Hospitals Missing Opportunities to Help Opioid Overdose Survivors

A new study suggests hospitals are missing opportunities to help opioid overdose survivors avoid future overdoses.

The researchers looked at claims data before and after overdoses among Medicaid patients who overdosed on heroin in Pennsylvania from 2008 to 2013, NPR reports. The filling of opioid prescriptions fell by only 3.5 percent, while medication-assisted treatment rose by only 3.6 percent. Medication-assisted treatment—buprenorphine, naltrexone or methadone—is considered the gold standard treatment for opioid addiction, the article notes.

“This is a time when people are vulnerable, potentially frightened by this event that’s just occurred and amenable to advice, referral and treatment recommendations,” said study senior author Julie Donohue of the University of Pittsburgh. “It’s safe to characterize it as a missed opportunity for the health system to respond.”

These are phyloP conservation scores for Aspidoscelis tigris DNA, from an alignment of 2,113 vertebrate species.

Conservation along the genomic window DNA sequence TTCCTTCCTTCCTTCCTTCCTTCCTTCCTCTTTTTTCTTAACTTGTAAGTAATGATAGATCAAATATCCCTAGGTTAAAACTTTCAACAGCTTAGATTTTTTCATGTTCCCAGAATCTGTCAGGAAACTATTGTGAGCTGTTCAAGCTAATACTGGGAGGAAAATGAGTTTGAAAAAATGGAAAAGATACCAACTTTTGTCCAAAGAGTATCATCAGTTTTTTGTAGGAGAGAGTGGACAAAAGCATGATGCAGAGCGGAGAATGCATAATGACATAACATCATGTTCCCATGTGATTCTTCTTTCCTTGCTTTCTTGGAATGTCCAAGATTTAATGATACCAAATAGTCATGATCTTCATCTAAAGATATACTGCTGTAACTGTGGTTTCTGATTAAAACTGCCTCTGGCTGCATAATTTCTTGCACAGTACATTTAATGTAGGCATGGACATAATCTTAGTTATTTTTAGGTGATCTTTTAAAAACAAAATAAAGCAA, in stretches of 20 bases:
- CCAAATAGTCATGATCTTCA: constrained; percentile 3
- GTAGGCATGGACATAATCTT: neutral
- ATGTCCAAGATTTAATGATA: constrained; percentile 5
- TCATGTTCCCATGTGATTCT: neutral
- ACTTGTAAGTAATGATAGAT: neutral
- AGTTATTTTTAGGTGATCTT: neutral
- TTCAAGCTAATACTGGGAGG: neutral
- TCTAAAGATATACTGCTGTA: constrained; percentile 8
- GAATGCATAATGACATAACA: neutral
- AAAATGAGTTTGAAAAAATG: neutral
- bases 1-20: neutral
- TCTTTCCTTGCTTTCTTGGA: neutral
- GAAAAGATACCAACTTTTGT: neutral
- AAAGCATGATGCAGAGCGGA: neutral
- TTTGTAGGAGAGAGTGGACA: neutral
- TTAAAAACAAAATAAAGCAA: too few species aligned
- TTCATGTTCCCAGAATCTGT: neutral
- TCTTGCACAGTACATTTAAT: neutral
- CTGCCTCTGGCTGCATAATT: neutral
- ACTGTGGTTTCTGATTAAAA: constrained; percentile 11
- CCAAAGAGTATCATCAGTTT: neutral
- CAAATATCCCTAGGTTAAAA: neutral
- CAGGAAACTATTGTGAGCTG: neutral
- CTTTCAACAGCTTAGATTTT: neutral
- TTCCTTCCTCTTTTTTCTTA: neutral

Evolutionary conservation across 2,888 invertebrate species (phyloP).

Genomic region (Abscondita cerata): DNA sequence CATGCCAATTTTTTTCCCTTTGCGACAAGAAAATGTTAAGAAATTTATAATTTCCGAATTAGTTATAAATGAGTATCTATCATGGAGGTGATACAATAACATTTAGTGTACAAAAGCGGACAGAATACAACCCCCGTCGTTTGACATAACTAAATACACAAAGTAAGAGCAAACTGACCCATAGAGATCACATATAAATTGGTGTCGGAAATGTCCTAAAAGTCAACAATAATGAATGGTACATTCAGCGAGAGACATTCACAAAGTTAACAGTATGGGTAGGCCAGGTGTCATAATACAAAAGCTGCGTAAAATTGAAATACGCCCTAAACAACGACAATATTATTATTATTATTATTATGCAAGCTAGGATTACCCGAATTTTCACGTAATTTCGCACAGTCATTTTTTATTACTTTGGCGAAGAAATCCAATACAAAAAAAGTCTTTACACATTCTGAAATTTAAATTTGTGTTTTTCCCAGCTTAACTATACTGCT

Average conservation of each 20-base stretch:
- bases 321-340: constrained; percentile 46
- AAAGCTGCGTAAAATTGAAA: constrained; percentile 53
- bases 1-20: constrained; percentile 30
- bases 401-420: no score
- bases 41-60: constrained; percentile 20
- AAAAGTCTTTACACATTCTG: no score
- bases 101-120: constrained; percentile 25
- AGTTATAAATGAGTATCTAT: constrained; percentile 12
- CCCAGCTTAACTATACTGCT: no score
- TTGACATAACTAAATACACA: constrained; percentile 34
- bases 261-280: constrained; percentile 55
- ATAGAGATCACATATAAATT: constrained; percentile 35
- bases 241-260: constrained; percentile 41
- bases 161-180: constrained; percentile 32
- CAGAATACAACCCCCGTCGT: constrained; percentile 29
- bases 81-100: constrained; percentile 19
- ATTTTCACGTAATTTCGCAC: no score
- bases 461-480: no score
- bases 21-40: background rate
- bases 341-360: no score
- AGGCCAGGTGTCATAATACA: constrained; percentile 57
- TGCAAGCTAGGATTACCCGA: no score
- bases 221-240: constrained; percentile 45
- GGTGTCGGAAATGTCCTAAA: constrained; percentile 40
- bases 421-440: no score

Risks for Relapse, Overdose and What You Can Do

Relapse happens for a variety of reasons, but one of the major ones is a loved one’s perception of having gained more control and a desire to test it out. Their thinking may be something along the lines of “I know I struggled with heroin [or another drug] in the past, but this time I know I can control my use and stop before the situation gets out of hand.”

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